Bible Study Worksheet – July 10th, 2016

Victoria Fellowship Church
International & Interdenominational
Bible Study Worksheet – July 10th, 2016
Theme: Standing on God’s Promises

TopicI Have Loved You

Main TextsJeremiah 31:1-20

Key Verse:   Jeremiah 31:3 – “The LORD appeared to us in the past, saying: “I have loved you with an everlasting love; I have drawn you with unfailing kindness.” (NIV)


Last Sunday, we started a study on the theme “Standing on God’s Promises” with our first topic “I Will Be Your God” .
Our key learning from the study include:

  1. Just as God allowed Nebuchanezzar to lay siege on Jerusalem as a result of His people’s apostasy, Nigeria is today under siege by several forces. God is more interested in our addressing the issues that made Him allow our situation, than in making us feel good or more comfortable.
  2. When we as God’s people stray from Him or become unfaithful to Him, He often allows us to go through difficult times which could sometimes make us wonder if He is still there for us. He does this because He is God and we are His people. He seeks the likes of Jeremiah from among us, who would engage with Him and seek to draw attention of the people to the issues God is concerned about.
  3. No amount of faith and “claiming” can avert a course of discipline that God has chosen for us to restore us to the right relationship with Him. Our hardship is never an indication that He has lost interest in us; it is for us to let Him be our God again.

This Sunday, we will examine God’s declaration, “I Have Loved You” – the effectiveness of the statement in our individual and collective challenging circumstances, and our appropriate response. Our key learning should include:

  1. God’s love is not only shown in the blessings with which He blesses us, but also in the discipline with which He chastises us when we go astray. If we could get away with doing the same evils as those who do not know Him, we should be asking ourselves if we really belong to Him!
  2. At every point and in every situation in our lives, we should be identifying and acknowledging evidences of God’s love towards us, regardless to what difficulties we may be facing.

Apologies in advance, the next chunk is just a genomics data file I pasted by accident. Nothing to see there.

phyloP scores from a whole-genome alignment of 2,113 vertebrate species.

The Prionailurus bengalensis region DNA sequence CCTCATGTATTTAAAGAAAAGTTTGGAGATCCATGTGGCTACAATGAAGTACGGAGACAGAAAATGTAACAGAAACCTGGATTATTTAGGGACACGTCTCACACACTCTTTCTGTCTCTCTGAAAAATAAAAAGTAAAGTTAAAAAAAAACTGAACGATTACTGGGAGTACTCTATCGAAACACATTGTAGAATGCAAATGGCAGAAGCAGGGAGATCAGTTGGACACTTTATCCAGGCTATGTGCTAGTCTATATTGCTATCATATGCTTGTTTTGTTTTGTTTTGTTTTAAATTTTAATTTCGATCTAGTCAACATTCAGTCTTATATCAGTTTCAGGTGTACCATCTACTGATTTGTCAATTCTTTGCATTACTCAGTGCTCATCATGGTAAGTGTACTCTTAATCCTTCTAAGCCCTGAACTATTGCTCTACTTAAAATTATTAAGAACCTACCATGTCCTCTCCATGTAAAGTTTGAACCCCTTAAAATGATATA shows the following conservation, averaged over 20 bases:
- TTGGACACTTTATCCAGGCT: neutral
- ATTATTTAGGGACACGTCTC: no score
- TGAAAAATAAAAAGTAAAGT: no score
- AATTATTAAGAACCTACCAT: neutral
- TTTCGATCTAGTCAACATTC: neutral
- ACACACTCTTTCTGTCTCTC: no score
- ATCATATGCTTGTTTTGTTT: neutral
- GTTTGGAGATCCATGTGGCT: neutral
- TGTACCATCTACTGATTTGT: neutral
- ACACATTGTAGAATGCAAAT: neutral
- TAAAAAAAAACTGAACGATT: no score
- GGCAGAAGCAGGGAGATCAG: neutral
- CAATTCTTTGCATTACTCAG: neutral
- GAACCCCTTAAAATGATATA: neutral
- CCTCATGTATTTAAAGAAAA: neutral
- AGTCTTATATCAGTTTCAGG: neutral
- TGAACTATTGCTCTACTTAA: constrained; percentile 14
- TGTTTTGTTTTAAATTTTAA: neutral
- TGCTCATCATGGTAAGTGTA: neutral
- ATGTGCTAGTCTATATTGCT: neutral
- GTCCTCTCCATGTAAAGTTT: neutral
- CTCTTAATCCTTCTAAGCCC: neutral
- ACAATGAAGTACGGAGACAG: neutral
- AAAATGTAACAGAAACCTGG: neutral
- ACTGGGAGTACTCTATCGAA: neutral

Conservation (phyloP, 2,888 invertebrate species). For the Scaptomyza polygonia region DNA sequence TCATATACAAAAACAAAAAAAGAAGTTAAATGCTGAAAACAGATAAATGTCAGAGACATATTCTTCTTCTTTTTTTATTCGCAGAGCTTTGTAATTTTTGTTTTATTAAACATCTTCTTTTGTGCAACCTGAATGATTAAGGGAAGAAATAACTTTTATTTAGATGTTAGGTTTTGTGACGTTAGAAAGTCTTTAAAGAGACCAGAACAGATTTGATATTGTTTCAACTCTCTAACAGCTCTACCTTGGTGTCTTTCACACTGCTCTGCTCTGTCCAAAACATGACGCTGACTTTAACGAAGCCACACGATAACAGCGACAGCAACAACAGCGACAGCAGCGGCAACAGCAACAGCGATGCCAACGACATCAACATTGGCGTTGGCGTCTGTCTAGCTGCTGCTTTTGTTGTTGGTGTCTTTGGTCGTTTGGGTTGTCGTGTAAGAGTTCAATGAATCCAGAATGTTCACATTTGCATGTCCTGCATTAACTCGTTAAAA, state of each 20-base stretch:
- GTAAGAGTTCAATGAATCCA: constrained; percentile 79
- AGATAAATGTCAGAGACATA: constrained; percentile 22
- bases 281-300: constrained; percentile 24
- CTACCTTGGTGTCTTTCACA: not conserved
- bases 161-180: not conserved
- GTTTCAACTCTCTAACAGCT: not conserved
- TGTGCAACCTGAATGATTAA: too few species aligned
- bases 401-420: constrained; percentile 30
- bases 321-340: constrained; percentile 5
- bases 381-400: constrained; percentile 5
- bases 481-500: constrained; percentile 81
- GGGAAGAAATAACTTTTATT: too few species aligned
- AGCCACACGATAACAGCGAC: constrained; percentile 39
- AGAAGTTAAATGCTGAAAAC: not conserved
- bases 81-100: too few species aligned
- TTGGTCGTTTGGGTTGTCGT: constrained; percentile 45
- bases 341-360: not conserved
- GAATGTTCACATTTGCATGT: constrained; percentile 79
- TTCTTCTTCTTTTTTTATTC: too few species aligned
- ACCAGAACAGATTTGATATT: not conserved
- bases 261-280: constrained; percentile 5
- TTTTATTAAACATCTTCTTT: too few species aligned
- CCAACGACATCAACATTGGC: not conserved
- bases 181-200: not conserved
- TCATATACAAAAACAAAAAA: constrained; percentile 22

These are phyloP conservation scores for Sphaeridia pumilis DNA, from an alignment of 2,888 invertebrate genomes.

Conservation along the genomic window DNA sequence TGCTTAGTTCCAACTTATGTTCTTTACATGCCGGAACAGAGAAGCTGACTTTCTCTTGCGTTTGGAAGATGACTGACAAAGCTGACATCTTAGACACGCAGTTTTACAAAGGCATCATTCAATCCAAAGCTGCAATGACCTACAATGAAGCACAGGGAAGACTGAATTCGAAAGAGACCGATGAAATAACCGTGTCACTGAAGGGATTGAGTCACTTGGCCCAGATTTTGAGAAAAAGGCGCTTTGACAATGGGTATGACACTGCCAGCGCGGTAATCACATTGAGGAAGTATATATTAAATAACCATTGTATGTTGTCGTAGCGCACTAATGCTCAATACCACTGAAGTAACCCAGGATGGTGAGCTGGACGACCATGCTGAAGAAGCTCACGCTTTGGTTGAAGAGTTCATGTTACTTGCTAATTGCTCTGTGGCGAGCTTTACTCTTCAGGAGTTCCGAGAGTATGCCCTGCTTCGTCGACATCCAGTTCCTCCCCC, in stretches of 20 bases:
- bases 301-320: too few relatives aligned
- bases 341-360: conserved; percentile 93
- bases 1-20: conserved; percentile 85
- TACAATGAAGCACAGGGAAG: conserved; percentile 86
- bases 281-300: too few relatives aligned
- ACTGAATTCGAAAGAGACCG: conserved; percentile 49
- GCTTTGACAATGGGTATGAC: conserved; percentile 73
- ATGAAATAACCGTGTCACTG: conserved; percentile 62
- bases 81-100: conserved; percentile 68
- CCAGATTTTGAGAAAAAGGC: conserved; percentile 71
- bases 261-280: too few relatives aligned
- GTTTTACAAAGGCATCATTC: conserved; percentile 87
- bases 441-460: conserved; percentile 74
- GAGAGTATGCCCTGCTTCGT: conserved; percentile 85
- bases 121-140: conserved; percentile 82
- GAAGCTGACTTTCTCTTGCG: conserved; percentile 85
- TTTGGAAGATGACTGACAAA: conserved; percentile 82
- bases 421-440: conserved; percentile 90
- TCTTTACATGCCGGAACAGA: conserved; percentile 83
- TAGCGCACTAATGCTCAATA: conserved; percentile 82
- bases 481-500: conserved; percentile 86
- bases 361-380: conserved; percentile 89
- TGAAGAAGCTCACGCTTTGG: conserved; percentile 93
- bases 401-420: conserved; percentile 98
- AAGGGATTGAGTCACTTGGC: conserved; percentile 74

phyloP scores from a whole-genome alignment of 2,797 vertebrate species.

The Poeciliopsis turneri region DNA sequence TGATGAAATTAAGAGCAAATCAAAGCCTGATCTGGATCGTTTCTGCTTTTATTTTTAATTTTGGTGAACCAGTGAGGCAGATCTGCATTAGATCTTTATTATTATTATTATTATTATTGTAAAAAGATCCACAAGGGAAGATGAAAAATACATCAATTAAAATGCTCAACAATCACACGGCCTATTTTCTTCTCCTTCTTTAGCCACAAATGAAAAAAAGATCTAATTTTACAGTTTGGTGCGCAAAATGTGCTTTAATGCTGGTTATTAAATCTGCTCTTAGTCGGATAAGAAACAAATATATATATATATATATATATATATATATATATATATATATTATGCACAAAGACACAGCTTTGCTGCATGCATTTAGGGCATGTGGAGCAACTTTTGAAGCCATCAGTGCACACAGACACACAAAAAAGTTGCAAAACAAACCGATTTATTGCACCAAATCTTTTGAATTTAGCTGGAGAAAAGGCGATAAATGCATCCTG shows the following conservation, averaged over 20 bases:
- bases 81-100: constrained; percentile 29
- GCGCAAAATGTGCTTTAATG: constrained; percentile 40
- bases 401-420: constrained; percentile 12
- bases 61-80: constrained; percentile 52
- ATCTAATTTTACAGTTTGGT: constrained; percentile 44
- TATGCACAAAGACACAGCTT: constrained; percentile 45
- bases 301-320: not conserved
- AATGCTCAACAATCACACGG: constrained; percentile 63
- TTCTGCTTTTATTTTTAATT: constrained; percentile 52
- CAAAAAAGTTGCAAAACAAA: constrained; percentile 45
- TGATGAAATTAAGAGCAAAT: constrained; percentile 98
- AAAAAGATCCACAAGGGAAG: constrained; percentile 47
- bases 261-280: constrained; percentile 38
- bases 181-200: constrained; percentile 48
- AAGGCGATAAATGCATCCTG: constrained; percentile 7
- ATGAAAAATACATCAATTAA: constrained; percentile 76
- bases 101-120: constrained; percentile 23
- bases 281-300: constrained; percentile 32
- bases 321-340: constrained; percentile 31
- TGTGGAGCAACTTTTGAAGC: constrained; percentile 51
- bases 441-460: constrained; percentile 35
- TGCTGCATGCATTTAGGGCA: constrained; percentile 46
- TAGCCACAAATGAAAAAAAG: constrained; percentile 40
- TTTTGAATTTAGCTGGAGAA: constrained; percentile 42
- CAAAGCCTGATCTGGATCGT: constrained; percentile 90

3. When God takes us through difficult times as part of His discipline, the path of our repentance may sometimes be painful, but it is the only way to full restoration, and we must be prepared to undertake it.

Jeremiah had a particularly difficult task prophesying at the time he did. Today, we would say he is “blowing hot and cold”. He prophesied how the entire nation would be taken captive and enslaved. In Jeremiah 30:5,7 he promises “’cries of fear, … terror, not peace. … How awful that day will be! No other will be like it. It will be a time of trouble for Jacob” But in the same breath he spoke of God’s love for these his people, and how they would eventually be restored. He makes the statement in our text for today that through all their troubles, His love for them remains. He says the same words to us today in Hebrews: “… the Lord disciplines the one he loves, and he chastens everyone he accepts as his son.” (Hebrews 12:6). The turning point in Israel’s situation was “… when watchmen cry out on the hills of Ephraim, ‘Come, let us go up to Zion, to the LORD our God.” (v6). It was the point at which they saw God’s love in what they were going through.

1. From the experience of the Israelites being disciplined by a loving God, in what ways may God discipline a Christian today?

2. What indications of God’s love, if any, do you see in your country’s current travail? When they found themselves in captivity, the Israelites looked back with nostalgia. Hear them: “By the rivers of Babylon we sat and wept when we remembered Zion. There on the poplars we hung our harps, for there our captors asked us for songs, our tormentors demanded songs of joy…” (Psalms 137:1-3). They later confessed: “… You disciplined me like an unruly calf, and I have been disciplined. … After I strayed, I repented; after I came to understand, I beat my breast. I was ashamed and humiliated because I bore the disgrace of my youth.” (vv18-19) When we are being disciplined by God, the only way we can come to a point of repentance is when we accept that God’s discipline is out of His love for us. Otherwise, we would in our minds be seeking who to blame for our troubles. God made statements (in our main text) of what the Israelites would experience as indications of His love for them following their repentance.

3. What do you expect to see as indicators of God’s love and restoration following repentance of your country? We must be careful not to explain away the painful discipline in a way that makes us miss the purpose altogether – it requires a close walk with God for us to see His love through it all, even when it is painful. The psalmist says: “When you rebuke and discipline anyone for their sin, you consume their wealth like a moth …” (Psalms 39:11). KJV renders it thus: “When thou with rebukes dost correct man for iniquity, thou makest his beauty to consume away like a moth …” Yet, it is in our recognition of God’s love through the painful discipline that we find restoration. Sometimes, the process of repentance brings more hurt than staying in sin. However, it remains the only way to full restoration and long-term peace.

4. Give practical examples of the kinds of pain that could accompany repentance towards restoration and how the Christian can stay confident of God’s love through the pain.



Father, thank You for loving me too much to leave me when I go astray. Thank You for Your love shown in your discipline. Help me see that love in every situation, no matter how painful, and alert me to the path of restoration, In Jesus’ name, Amen.